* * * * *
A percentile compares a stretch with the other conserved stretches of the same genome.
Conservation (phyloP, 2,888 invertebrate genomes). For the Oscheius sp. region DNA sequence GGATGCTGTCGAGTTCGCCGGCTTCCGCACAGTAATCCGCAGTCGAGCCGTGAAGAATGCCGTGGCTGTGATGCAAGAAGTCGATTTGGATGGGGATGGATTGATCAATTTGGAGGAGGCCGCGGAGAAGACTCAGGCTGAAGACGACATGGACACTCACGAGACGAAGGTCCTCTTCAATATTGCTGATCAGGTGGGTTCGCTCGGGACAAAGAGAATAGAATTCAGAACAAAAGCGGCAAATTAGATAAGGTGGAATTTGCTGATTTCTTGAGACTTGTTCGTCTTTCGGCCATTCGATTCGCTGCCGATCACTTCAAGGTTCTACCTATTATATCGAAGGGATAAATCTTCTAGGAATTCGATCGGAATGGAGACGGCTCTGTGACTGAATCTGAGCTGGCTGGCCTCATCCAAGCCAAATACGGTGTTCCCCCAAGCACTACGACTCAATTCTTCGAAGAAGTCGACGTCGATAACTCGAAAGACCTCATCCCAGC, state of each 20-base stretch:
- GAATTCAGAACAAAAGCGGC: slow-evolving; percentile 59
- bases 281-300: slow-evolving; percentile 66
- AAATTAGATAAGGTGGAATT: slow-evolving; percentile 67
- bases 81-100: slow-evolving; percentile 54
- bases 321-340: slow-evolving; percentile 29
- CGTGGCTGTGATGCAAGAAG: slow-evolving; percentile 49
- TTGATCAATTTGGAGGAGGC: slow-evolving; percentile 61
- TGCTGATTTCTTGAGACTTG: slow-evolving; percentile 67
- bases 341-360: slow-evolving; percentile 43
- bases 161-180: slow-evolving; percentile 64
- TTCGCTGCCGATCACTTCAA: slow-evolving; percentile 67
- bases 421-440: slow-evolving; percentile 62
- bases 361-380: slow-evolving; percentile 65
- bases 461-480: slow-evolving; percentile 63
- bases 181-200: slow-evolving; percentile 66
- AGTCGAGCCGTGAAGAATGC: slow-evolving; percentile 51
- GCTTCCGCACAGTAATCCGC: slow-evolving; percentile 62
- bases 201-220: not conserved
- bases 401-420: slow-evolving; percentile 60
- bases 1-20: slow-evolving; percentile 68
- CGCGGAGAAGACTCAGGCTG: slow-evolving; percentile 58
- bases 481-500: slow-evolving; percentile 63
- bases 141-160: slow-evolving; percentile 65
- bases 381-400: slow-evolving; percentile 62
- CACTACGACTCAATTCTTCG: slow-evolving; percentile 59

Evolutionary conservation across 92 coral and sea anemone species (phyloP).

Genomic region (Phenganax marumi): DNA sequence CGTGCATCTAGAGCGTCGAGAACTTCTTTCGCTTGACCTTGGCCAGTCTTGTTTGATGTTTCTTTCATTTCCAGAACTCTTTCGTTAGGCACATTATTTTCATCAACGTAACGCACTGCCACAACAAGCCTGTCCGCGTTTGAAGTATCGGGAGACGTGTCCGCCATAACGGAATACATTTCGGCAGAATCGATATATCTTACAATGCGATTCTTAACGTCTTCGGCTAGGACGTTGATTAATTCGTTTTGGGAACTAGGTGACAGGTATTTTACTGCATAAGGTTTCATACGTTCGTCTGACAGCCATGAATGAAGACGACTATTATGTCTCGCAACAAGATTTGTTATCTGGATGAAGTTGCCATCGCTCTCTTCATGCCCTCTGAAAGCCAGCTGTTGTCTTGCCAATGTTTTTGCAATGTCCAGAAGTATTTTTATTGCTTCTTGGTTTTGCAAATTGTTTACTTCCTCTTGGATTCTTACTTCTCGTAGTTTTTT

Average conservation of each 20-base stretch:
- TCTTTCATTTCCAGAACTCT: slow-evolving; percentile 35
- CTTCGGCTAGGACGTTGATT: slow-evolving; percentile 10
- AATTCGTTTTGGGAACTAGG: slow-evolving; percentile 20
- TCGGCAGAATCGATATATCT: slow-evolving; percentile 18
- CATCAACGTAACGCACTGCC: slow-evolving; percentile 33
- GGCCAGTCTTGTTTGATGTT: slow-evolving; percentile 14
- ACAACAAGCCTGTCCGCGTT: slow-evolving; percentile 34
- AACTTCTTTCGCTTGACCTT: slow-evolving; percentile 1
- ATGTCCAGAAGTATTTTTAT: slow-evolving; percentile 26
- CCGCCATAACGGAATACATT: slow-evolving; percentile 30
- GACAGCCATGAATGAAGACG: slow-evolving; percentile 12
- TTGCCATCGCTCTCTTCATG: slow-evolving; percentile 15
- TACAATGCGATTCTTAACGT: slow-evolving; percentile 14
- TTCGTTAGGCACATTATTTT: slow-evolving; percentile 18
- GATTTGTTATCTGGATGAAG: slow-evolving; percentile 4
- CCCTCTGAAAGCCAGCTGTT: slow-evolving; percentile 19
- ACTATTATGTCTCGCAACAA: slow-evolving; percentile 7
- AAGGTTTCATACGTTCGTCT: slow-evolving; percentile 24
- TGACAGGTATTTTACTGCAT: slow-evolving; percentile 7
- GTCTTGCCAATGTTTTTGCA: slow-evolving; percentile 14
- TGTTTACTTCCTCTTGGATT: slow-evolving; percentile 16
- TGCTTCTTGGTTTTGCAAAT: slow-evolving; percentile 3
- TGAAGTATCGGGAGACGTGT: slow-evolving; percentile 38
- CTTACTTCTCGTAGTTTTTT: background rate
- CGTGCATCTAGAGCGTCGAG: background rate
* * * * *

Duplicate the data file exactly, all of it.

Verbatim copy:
A percentile compares a stretch with the other conserved stretches of the same genome.
Conservation (phyloP, 2,888 invertebrate genomes). For the Oscheius sp. region DNA sequence GGATGCTGTCGAGTTCGCCGGCTTCCGCACAGTAATCCGCAGTCGAGCCGTGAAGAATGCCGTGGCTGTGATGCAAGAAGTCGATTTGGATGGGGATGGATTGATCAATTTGGAGGAGGCCGCGGAGAAGACTCAGGCTGAAGACGACATGGACACTCACGAGACGAAGGTCCTCTTCAATATTGCTGATCAGGTGGGTTCGCTCGGGACAAAGAGAATAGAATTCAGAACAAAAGCGGCAAATTAGATAAGGTGGAATTTGCTGATTTCTTGAGACTTGTTCGTCTTTCGGCCATTCGATTCGCTGCCGATCACTTCAAGGTTCTACCTATTATATCGAAGGGATAAATCTTCTAGGAATTCGATCGGAATGGAGACGGCTCTGTGACTGAATCTGAGCTGGCTGGCCTCATCCAAGCCAAATACGGTGTTCCCCCAAGCACTACGACTCAATTCTTCGAAGAAGTCGACGTCGATAACTCGAAAGACCTCATCCCAGC, state of each 20-base stretch:
- GAATTCAGAACAAAAGCGGC: slow-evolving; percentile 59
- bases 281-300: slow-evolving; percentile 66
- AAATTAGATAAGGTGGAATT: slow-evolving; percentile 67
- bases 81-100: slow-evolving; percentile 54
- bases 321-340: slow-evolving; percentile 29
- CGTGGCTGTGATGCAAGAAG: slow-evolving; percentile 49
- TTGATCAATTTGGAGGAGGC: slow-evolving; percentile 61
- TGCTGATTTCTTGAGACTTG: slow-evolving; percentile 67
- bases 341-360: slow-evolving; percentile 43
- bases 161-180: slow-evolving; percentile 64
- TTCGCTGCCGATCACTTCAA: slow-evolving; percentile 67
- bases 421-440: slow-evolving; percentile 62
- bases 361-380: slow-evolving; percentile 65
- bases 461-480: slow-evolving; percentile 63
- bases 181-200: slow-evolving; percentile 66
- AGTCGAGCCGTGAAGAATGC: slow-evolving; percentile 51
- GCTTCCGCACAGTAATCCGC: slow-evolving; percentile 62
- bases 201-220: not conserved
- bases 401-420: slow-evolving; percentile 60
- bases 1-20: slow-evolving; percentile 68
- CGCGGAGAAGACTCAGGCTG: slow-evolving; percentile 58
- bases 481-500: slow-evolving; percentile 63
- bases 141-160: slow-evolving; percentile 65
- bases 381-400: slow-evolving; percentile 62
- CACTACGACTCAATTCTTCG: slow-evolving; percentile 59

Evolutionary conservation across 92 coral and sea anemone species (phyloP).

Genomic region (Phenganax marumi): DNA sequence CGTGCATCTAGAGCGTCGAGAACTTCTTTCGCTTGACCTTGGCCAGTCTTGTTTGATGTTTCTTTCATTTCCAGAACTCTTTCGTTAGGCACATTATTTTCATCAACGTAACGCACTGCCACAACAAGCCTGTCCGCGTTTGAAGTATCGGGAGACGTGTCCGCCATAACGGAATACATTTCGGCAGAATCGATATATCTTACAATGCGATTCTTAACGTCTTCGGCTAGGACGTTGATTAATTCGTTTTGGGAACTAGGTGACAGGTATTTTACTGCATAAGGTTTCATACGTTCGTCTGACAGCCATGAATGAAGACGACTATTATGTCTCGCAACAAGATTTGTTATCTGGATGAAGTTGCCATCGCTCTCTTCATGCCCTCTGAAAGCCAGCTGTTGTCTTGCCAATGTTTTTGCAATGTCCAGAAGTATTTTTATTGCTTCTTGGTTTTGCAAATTGTTTACTTCCTCTTGGATTCTTACTTCTCGTAGTTTTTT

Average conservation of each 20-base stretch:
- TCTTTCATTTCCAGAACTCT: slow-evolving; percentile 35
- CTTCGGCTAGGACGTTGATT: slow-evolving; percentile 10
- AATTCGTTTTGGGAACTAGG: slow-evolving; percentile 20
- TCGGCAGAATCGATATATCT: slow-evolving; percentile 18
- CATCAACGTAACGCACTGCC: slow-evolving; percentile 33
- GGCCAGTCTTGTTTGATGTT: slow-evolving; percentile 14
- ACAACAAGCCTGTCCGCGTT: slow-evolving; percentile 34
- AACTTCTTTCGCTTGACCTT: slow-evolving; percentile 1
- ATGTCCAGAAGTATTTTTAT: slow-evolving; percentile 26
- CCGCCATAACGGAATACATT: slow-evolving; percentile 30
- GACAGCCATGAATGAAGACG: slow-evolving; percentile 12
- TTGCCATCGCTCTCTTCATG: slow-evolving; percentile 15
- TACAATGCGATTCTTAACGT: slow-evolving; percentile 14
- TTCGTTAGGCACATTATTTT: slow-evolving; percentile 18
- GATTTGTTATCTGGATGAAG: slow-evolving; percentile 4
- CCCTCTGAAAGCCAGCTGTT: slow-evolving; percentile 19
- ACTATTATGTCTCGCAACAA: slow-evolving; percentile 7
- AAGGTTTCATACGTTCGTCT: slow-evolving; percentile 24
- TGACAGGTATTTTACTGCAT: slow-evolving; percentile 7
- GTCTTGCCAATGTTTTTGCA: slow-evolving; percentile 14
- TGTTTACTTCCTCTTGGATT: slow-evolving; percentile 16
- TGCTTCTTGGTTTTGCAAAT: slow-evolving; percentile 3
- TGAAGTATCGGGAGACGTGT: slow-evolving; percentile 38
- CTTACTTCTCGTAGTTTTTT: background rate
- CGTGCATCTAGAGCGTCGAG: background rate